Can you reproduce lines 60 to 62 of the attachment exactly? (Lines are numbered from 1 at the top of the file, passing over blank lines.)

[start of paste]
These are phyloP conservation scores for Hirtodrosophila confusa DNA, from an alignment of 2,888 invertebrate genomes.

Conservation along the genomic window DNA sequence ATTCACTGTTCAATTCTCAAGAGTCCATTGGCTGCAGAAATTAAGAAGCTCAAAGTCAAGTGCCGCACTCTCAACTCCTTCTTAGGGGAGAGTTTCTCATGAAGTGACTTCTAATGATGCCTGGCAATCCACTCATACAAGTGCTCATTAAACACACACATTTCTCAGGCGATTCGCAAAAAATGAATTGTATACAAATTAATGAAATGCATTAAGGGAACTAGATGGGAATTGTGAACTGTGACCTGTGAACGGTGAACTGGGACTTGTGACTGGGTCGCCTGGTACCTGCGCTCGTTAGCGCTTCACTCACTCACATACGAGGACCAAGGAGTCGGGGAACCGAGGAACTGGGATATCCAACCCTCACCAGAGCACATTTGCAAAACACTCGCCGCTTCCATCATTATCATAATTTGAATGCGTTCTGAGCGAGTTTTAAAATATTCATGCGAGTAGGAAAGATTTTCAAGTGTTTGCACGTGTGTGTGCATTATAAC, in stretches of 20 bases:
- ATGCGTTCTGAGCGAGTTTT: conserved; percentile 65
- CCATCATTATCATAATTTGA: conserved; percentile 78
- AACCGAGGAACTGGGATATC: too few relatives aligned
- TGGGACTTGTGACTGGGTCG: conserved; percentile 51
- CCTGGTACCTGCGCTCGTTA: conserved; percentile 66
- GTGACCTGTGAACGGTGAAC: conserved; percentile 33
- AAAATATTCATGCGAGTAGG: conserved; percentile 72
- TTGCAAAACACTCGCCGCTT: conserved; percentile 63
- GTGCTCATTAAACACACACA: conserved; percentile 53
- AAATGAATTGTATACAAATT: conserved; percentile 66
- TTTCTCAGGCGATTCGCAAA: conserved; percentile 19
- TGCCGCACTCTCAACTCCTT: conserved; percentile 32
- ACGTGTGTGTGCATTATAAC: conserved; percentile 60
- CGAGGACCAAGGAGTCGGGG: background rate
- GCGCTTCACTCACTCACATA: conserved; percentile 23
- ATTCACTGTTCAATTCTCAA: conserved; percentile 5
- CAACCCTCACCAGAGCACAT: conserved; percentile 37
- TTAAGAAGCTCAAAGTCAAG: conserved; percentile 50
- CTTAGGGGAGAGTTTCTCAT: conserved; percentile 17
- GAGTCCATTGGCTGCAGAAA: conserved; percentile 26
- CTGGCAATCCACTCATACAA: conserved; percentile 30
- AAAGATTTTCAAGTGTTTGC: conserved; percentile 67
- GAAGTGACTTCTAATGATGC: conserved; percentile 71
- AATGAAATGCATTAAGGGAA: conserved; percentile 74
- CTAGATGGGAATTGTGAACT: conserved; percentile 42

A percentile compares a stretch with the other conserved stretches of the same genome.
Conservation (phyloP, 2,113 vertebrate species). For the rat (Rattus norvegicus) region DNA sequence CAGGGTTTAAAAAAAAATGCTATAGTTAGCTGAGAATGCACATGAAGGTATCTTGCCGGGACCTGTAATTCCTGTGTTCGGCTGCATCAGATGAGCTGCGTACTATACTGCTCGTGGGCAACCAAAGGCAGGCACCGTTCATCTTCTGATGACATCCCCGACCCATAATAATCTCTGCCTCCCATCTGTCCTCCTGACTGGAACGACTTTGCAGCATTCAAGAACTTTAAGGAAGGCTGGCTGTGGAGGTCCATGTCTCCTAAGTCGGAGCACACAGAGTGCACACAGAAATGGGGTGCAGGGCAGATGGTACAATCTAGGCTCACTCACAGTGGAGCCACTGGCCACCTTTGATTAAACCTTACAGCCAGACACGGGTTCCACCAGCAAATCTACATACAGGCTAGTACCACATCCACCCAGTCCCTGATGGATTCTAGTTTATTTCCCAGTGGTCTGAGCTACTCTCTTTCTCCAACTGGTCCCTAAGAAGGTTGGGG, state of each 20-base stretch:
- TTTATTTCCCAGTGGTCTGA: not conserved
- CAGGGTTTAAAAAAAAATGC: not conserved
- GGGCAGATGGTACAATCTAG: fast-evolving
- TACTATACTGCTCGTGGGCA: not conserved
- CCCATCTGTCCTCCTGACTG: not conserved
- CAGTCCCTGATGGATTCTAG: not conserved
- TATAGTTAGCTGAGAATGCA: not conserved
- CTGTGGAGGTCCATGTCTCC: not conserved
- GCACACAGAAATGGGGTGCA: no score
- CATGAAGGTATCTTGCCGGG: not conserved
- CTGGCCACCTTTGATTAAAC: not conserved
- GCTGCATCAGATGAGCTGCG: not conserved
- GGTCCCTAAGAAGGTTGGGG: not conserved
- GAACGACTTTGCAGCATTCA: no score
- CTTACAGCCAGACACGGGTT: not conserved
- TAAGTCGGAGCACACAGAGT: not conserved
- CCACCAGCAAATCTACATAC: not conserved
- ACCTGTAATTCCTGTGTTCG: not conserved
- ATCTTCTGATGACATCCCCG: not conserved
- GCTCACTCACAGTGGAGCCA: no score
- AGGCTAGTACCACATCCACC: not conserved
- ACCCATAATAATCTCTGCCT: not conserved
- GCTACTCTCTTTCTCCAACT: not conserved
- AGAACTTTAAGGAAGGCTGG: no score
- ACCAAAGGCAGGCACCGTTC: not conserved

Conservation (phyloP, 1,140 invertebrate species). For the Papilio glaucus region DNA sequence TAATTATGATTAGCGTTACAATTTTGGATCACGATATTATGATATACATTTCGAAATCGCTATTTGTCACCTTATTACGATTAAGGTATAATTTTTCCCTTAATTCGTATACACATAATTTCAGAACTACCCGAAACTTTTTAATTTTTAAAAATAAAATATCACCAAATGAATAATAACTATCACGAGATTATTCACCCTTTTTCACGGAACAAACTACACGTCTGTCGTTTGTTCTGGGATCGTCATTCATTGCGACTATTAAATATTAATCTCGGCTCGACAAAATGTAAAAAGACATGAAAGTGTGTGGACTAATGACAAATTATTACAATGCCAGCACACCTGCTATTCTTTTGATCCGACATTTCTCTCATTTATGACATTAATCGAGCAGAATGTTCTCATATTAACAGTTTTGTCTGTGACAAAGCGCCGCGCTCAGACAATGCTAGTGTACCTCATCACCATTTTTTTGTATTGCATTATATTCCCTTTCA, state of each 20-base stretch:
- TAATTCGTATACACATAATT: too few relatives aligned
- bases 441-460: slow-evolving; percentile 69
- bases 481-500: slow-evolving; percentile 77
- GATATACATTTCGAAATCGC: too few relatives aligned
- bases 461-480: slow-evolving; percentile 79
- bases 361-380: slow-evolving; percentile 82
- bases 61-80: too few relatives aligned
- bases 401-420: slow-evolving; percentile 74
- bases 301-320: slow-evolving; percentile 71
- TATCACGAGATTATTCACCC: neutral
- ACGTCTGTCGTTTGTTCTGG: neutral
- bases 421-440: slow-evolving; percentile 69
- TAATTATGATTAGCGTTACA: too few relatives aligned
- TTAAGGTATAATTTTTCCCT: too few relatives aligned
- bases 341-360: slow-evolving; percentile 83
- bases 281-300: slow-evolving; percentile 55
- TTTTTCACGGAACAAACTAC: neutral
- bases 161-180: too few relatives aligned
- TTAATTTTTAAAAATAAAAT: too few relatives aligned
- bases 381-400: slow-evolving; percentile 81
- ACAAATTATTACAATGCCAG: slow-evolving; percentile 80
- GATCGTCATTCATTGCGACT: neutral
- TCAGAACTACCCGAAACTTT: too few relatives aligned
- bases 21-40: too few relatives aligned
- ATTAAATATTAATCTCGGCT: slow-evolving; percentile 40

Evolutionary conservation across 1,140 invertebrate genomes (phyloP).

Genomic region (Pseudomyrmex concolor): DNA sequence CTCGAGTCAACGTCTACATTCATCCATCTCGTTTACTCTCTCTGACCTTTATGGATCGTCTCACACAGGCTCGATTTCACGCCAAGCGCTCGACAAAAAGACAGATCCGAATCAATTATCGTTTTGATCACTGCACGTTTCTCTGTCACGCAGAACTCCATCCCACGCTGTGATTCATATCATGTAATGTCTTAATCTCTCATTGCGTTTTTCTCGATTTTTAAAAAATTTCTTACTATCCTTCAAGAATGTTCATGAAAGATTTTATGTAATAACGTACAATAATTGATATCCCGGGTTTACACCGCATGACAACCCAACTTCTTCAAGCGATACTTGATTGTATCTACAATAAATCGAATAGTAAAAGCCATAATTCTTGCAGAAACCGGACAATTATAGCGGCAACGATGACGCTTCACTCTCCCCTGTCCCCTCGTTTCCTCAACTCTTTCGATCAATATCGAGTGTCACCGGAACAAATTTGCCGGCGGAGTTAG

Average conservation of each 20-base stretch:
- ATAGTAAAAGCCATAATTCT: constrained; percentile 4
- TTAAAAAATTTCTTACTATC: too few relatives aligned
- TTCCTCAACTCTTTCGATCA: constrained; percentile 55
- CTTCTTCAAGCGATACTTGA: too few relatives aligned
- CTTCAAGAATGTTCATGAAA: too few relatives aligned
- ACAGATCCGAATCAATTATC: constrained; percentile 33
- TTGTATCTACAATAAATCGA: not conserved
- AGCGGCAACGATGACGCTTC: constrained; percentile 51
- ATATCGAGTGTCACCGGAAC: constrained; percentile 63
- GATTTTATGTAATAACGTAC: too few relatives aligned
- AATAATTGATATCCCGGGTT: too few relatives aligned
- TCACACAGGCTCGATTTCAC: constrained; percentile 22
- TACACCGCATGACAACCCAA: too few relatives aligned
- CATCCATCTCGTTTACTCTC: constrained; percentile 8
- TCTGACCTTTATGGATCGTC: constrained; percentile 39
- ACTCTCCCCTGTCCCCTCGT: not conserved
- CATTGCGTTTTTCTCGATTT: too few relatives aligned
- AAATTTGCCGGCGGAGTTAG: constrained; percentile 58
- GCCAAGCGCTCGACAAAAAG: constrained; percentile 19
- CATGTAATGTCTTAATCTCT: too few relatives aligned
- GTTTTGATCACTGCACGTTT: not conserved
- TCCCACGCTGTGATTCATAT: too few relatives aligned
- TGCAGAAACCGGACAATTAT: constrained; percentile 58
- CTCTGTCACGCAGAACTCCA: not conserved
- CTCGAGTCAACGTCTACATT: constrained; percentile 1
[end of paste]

- bases 461-480: slow-evolving; percentile 79
- bases 361-380: slow-evolving; percentile 82
- bases 61-80: too few relatives aligned